Millennial favorite Monzo has launched its own buy now, pay later product called Flex today, as it appears to be capitalizing on the growing popularity of this form of credit.
The digital bank, which currently has more than five million customers and is synonymous with its ‘hot coral’ debit card, will offer its customers credit limits of up to £3,000 and allow them to spread the purchase cost over three, six or 12 months.
It is one of the first banks to take off in the industry – one embroiled in controversy.
The payment type, which allows customers to split the cost of products at checkout, has been largely popularized by the Swedish company Klarna.
Monzo has launched its own buy now pay later product called Flex, it was announced today
Others like Clearpay and LayBuy are also available, with some retailers coming under fire for making it the default payment option at online checkout.
There is also concern about enticing shoppers into unsustainable debt by further solving the problem.
Earlier this year, the Financial Conduct Authority confirmed that the sector would be regulated, but this has not happened yet.
How does Flex work?
Flex launched today and customers can sign up through the Monzo website. Those who pass the eligibility checks first will also gain access to Flex today.
Those who sign up will be given a pre-approved credit at checkout, based on affordability and up to an approved credit limit of £3,000.
Flex charges no interest for users who choose to repay over three months, while users who spread costs over 6 or 12 months charge 19 percent interest per year.
It can be used on any transaction over £30 and can be applied retroactively up to two weeks after a purchase has been made.
It states that customers who miss a refund will not be charged late fees. They can also pay off items early.
It can be used with online purchases as well as in-store with the Monzo card and app.
It is also possible to choose to Flex an existing Monzo transaction from the past two weeks.
Kunal Malani, Monzo’s head of loans, said: ‘We know that money doesn’t work for people anymore when debts pile up and become a trap. check.
“Flex combines Monzo’s technology and banking expertise with its core values so that customers always have visibility and control over their financial lives and only borrow money they can afford to pay back.”
Spend: Flex can be used with online purchases but also in store with the Monzo card and app
Is this a positive move?
Some experts believe it’s a good move for the industry — and for Monzo.
David M. Brear, chief executive of challenger consultancy 11:FS, said: “This makes perfect sense. We’ve been waiting for Monzo to get into the banking business that makes it all worthwhile – and that is borrowing in all its forms.
“This news about BNPL, along with the loan launch earlier this week, pushes Monzo beyond discretionary spending to really help people with many areas of their increasingly complex finances.”
Others believe the news will benefit younger buyers — many of whom are leaning toward this type of payment.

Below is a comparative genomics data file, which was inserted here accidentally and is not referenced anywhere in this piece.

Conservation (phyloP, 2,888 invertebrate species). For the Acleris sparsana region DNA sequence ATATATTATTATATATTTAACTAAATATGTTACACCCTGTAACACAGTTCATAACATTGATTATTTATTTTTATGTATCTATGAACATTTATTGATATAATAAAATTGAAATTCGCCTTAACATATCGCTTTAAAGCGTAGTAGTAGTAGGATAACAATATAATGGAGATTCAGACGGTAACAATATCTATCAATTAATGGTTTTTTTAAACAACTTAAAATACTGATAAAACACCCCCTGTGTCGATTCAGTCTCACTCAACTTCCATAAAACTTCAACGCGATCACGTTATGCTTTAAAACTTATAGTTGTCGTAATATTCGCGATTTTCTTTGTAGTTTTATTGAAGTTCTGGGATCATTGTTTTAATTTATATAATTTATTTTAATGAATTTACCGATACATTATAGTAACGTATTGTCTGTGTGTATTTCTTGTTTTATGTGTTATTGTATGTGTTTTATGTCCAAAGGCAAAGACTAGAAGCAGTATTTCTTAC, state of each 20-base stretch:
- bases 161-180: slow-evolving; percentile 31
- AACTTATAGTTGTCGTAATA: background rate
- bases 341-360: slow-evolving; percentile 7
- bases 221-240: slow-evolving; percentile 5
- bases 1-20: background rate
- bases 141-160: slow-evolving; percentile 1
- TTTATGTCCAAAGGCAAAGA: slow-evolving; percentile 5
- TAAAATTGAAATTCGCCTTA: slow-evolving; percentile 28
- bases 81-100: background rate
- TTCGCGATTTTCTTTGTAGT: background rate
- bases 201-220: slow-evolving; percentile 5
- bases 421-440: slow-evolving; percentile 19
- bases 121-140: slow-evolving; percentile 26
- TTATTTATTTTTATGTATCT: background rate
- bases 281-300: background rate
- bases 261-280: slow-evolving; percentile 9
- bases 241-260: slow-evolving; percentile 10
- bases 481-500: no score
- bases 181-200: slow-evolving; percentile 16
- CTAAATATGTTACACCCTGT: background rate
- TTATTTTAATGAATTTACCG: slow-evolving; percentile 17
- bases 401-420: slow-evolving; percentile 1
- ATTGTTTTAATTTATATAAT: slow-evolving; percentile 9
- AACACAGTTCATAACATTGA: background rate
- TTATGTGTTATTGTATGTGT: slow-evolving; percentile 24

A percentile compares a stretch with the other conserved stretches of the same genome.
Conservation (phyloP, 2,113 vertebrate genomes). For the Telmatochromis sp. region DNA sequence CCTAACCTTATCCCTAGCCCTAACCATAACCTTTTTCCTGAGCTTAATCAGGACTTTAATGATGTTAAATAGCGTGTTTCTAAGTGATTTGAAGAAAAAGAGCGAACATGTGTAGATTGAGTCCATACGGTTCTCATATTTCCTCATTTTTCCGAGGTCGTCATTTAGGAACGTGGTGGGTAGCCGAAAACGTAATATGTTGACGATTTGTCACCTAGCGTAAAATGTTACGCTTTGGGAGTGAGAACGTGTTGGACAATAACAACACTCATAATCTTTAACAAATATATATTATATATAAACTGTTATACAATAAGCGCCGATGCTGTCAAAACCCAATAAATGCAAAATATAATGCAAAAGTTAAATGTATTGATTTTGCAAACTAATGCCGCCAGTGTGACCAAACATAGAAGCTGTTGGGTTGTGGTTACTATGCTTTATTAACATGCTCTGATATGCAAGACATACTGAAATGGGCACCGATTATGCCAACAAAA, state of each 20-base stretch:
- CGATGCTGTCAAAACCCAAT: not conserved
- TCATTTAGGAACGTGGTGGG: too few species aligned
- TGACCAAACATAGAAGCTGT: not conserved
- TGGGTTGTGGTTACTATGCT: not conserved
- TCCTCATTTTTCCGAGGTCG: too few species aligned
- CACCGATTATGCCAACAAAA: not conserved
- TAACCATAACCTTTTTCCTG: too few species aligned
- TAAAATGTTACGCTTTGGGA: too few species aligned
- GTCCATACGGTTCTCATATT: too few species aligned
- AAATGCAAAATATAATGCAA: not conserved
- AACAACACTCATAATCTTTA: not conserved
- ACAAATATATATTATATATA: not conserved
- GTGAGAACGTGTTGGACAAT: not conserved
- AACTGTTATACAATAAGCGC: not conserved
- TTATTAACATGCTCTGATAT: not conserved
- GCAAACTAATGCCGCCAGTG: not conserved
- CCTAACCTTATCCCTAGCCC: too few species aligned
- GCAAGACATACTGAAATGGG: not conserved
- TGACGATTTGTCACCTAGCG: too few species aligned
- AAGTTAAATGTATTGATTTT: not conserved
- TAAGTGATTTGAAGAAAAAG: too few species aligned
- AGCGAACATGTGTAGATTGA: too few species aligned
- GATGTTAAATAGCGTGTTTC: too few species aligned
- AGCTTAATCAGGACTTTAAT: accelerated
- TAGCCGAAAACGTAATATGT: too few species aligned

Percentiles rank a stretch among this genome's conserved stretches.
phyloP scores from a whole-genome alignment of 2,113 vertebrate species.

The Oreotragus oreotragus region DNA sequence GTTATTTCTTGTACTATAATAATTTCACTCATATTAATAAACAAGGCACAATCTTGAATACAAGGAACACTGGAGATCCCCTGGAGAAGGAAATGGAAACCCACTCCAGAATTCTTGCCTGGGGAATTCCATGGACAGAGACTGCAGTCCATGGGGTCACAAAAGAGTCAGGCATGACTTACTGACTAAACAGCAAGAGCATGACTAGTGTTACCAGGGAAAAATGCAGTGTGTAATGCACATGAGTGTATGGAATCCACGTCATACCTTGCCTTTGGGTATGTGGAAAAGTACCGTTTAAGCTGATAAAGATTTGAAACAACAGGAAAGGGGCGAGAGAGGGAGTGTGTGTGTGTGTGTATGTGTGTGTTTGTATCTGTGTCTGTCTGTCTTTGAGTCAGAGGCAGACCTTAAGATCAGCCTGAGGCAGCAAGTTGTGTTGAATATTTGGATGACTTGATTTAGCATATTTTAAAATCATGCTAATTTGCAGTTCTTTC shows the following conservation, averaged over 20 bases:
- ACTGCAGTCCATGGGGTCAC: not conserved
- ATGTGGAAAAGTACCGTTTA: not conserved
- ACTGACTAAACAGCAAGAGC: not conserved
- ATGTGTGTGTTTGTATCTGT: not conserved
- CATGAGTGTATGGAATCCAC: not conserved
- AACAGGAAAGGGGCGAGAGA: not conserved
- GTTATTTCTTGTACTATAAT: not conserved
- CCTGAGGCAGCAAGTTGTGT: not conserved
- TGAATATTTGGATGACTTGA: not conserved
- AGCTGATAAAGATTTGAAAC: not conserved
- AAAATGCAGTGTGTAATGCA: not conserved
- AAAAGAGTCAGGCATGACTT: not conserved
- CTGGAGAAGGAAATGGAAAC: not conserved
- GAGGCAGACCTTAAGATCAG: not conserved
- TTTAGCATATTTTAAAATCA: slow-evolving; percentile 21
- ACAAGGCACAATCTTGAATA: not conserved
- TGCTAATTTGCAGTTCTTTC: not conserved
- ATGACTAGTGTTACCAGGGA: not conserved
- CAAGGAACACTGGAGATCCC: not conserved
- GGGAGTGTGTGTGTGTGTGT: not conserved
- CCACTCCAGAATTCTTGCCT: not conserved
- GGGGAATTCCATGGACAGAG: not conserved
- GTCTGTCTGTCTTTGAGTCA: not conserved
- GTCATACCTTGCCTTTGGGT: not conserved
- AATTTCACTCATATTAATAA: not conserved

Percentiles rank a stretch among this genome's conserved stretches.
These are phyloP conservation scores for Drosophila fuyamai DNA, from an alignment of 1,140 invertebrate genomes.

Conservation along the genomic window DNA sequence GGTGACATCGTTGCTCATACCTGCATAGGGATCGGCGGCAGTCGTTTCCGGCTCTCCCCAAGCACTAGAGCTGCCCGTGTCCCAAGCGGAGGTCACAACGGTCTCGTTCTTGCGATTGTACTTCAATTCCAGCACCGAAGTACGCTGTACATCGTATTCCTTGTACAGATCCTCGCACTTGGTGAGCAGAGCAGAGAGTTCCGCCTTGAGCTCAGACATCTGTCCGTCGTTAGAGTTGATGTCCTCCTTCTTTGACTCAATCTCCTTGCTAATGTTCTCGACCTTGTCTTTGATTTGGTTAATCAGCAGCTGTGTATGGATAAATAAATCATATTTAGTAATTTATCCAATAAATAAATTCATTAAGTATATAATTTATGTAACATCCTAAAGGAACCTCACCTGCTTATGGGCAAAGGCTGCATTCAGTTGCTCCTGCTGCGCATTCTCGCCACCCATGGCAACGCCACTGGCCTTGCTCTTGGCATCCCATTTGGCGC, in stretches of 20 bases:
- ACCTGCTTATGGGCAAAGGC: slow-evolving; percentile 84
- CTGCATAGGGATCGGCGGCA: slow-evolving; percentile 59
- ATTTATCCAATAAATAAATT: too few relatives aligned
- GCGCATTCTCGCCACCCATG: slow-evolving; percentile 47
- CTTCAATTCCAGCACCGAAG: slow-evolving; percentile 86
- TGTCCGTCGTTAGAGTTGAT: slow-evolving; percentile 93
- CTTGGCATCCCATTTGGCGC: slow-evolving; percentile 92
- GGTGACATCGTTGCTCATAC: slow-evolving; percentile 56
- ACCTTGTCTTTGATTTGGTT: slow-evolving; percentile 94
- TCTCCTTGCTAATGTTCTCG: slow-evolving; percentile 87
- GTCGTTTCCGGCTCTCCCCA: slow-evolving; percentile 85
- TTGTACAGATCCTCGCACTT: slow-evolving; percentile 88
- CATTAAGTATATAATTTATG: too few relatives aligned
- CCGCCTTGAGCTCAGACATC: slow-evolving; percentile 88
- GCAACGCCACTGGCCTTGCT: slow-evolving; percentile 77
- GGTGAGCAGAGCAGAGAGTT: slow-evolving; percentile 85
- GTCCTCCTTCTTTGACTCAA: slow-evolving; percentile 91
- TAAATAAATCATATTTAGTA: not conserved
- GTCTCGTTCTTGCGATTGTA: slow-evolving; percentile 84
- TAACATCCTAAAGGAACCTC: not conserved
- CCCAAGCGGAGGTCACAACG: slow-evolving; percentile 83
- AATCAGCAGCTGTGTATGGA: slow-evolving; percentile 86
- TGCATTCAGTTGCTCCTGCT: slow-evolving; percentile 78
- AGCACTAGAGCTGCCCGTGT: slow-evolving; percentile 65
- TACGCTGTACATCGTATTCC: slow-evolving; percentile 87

Samantha Palmer, director of Payl8r, said: ‘We know that millennials don’t want credit cards and don’t like banks, they prefer to buy now and pay later as it can help them improve their credit score quickly.
“Young adults find it difficult to get financing because they haven’t had a chance to build their credit, despite the fact that most of them have the money to pay back loans responsibly and on time.
“Some say the buy now, pay later market is becoming saturated. I think it’s the future of millennial finance and Monzo rightly doesn’t want to miss out on that.’
Some experts argue that BNPL encourages debt, often with a younger audience who prefer this payment method
Could this lead to debt?
However, there are also concerns about the impact it will have on those who may be in debt.
The Treasury announced in February that BNPL would be regulated to better protect spenders.
At the time, Christopher Woolard, former interim director of the Financial Conduct Authority, said there was an “urgent need to protect consumers.”
But seven months later, no plans, timelines or proposals have been announced.
Citizens Advice has previously revealed that as many as one in ten BNPL clients have been chased by collection agencies after missing payments.
The research also suggests shoppers have been charged as much as £39 million in late fees in the past year.
Brear said, “My main question would be how Monzo plans to do it. BNPL can be great for customers, but it can also lead people into debt without realizing what they are doing.
“Monzo has always been a customer-driven bank and needs to ensure it does so in a way that helps customers, including vulnerable customers, manage and improve their financial well-being.
While these steps are great for customers, they won’t hurt Monzo’s own finances either. I expect to see much happier shareholders and investors as the next batch of results comes out.”
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